Cooling Tower and Condenser Water Design Part 8: Pump Suction and Discharge Piping

By Chad Edmondson

Correctly piping the suction and discharge of your cooling tower/condenser water pump is critical.   Some fairly catastrophic events can occur if either is improperly installed.

Starting with the suction piping, it is important to take precaution to avoid air pockets – which can destroy a pump in pretty short order.  Remember, cooling tower water is full of air, so air in the piping is a given.  You just have to make sure to avoid any sudden pressure drops between the tower and the pump suction, otherwise the air could “pop out” of the water, enter the pump, and destroy a pump shaft.  Another potential problem, depending on the temperature of the water, is the possibility of cavitation, should the pressure drop be so great that some amount of water flashes to steam upon entering the pump. 

Here are some best practices for suction piping:

  • Make sure that the eccentric fittings are located at the top of the suction piping so that the top of the piping is flat.  Eccentric fittings are used where the diameter of the pipe on the upstream side of the fitting is larger than the down stream fitting.  Eccentric fittings (also called eccentric reducers) are installed on the suction side of the pump to ensure that air does not accumulate in the pipe.   Figures 1 and 2 shows the “Recommended” and “Not Recommended” installation of eccentric fittings.
  • Try to keep suction pipe as straight and unfettered as possible.  Valves, strainers and fittings are best located on the discharge side of the pump.  Ideally there should be no more than 5 feet of pressure drop between the tower and the suction flange.  Remember, any pressure drop in the water will cause entrained air to bubble out.
  • Be aware that slightly negative pressures at the pump suction will occasionally occur.  This is most likely to occur when the pump is first turned on and is the result of the small, momentary pressure drop in the piping between the cooling tower and the pump.   One or two psi of negative pressure is quite common and not typically a problem.  Just keep in mind that if the pressure drop is great enough and the water temperature is high enough, the water could boil, and that means pump cavitation.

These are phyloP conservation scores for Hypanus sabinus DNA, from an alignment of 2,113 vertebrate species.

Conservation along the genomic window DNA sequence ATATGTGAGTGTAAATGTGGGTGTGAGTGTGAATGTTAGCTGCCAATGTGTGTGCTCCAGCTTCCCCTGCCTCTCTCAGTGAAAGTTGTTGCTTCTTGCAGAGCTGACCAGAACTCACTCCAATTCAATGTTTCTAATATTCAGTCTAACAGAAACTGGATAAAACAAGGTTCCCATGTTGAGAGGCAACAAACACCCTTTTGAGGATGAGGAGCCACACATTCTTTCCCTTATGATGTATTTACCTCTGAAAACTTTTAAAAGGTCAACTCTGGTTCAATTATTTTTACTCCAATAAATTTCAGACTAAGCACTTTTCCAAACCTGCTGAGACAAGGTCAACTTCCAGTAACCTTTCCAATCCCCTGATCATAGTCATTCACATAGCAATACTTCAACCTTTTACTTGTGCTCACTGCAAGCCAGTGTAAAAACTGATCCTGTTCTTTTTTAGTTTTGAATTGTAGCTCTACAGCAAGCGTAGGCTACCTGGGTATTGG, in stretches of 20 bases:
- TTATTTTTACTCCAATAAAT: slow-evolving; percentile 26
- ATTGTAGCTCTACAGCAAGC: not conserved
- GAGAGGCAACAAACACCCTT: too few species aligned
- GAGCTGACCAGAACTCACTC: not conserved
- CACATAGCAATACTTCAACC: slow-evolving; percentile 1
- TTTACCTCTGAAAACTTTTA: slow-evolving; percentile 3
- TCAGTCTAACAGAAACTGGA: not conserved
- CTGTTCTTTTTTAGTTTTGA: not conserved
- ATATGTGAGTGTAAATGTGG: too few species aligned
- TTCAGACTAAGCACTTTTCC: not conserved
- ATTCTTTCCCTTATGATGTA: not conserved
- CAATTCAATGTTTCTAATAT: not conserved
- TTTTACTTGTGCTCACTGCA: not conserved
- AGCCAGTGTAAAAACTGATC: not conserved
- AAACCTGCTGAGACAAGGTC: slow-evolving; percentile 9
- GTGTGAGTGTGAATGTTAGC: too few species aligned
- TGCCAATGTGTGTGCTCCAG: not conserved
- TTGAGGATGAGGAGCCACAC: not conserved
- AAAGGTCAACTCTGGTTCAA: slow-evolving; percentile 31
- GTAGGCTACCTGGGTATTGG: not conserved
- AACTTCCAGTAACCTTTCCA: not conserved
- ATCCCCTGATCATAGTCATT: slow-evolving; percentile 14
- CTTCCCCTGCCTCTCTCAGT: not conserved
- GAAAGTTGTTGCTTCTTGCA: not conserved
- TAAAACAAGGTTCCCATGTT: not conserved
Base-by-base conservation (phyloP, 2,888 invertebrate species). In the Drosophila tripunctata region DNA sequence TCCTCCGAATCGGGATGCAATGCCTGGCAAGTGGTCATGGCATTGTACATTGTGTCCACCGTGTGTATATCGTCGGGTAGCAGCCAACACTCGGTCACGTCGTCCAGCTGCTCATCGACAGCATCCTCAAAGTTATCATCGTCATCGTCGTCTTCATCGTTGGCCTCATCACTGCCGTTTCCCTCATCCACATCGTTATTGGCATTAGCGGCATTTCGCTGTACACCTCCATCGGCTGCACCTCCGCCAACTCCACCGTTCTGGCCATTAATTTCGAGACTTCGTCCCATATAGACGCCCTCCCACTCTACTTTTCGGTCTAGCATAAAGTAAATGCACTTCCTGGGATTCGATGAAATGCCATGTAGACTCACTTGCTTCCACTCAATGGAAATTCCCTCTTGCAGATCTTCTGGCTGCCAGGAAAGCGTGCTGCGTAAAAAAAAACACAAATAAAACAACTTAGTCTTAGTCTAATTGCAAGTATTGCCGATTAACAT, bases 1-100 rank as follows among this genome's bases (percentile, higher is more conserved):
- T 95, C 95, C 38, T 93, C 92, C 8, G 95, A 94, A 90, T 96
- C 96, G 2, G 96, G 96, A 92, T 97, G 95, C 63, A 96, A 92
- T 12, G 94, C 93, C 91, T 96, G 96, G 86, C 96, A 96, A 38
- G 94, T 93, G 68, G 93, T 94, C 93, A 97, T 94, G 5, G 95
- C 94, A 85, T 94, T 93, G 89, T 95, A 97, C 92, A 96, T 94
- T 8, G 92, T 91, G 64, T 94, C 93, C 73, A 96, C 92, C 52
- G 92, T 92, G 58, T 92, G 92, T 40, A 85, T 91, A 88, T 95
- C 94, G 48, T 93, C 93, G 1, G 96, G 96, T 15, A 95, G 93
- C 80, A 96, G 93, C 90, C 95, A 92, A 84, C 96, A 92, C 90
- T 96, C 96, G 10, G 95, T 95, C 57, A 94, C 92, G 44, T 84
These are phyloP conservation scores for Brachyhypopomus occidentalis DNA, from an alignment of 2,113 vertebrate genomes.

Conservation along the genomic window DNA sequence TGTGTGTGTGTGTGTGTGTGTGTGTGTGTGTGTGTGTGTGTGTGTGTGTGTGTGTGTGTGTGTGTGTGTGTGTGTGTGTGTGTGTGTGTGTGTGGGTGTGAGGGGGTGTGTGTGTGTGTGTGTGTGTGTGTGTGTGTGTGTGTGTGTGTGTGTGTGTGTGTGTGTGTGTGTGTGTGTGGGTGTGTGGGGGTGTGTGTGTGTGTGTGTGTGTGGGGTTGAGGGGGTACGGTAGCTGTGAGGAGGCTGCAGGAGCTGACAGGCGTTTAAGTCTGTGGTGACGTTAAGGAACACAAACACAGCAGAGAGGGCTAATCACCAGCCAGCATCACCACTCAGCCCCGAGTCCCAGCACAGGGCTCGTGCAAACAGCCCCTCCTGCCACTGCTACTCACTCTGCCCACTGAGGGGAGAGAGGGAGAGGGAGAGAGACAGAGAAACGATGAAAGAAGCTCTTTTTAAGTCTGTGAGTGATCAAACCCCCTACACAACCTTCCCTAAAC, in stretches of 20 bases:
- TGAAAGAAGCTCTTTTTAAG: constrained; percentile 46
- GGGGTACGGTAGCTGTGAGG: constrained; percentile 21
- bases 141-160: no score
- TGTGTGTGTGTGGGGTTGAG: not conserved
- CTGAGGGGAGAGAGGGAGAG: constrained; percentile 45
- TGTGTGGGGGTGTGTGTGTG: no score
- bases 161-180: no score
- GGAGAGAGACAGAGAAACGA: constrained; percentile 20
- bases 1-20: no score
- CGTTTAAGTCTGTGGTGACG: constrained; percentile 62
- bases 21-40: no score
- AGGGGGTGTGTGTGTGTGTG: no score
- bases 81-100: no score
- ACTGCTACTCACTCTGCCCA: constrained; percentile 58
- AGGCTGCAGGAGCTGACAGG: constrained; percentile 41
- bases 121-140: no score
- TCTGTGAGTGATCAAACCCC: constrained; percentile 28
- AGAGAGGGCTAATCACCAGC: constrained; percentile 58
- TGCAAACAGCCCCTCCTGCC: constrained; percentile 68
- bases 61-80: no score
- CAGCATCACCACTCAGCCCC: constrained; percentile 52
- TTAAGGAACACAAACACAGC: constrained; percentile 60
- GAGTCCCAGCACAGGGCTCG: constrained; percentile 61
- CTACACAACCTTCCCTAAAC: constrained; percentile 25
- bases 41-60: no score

• Install compound gauges on the pump suction!  How are you going to know if you have a negative pressure if your gauge only measures positive pressures?  A zero reading can only be trusted if it’s a compound gauge!  

Figure 1

Part 8_Recommended_Suction.jpg

Figure 2

Part 8_ Not Recommended.jpg

On the discharge side, the primary concern is making sure the tower doesn’t get flooded if the pump is turned off.   The best way to avoid tower flooding is to install a water leg to trap all the water on the condenser side.  The proper length water leg will only allow a minimum amount of water to drop into the tower.  (Figure 3).

Figure 3

Part 8_Water Leg.jpg

Here are some best practices for discharge piping:

  • Put any horizontal pipe on the discharge side of the pump below the overflow level.  If this is not possible be sure to install a water leg to prevent drainage into the cooling tower.
  • Install a non-slam check valve on the pump discharge to prevent any back drainage.
  • Size the pump discharge piping per ASHRAE 90.1-2010 design tables.  Remember, ASHRAE now assigns a maximum pipe size on cooling tower/condenser water systems.
  • Include a fouling factor on pipes when sizing your pump.  Open systems like cooling towers get dirty, so some degree of increased pressure drop is bound to occur with time.  A 5 to 10 ft. safety factor is generally acceptable.

For more information, please view our video series on Cooling tower and Condenser Water Piping Design.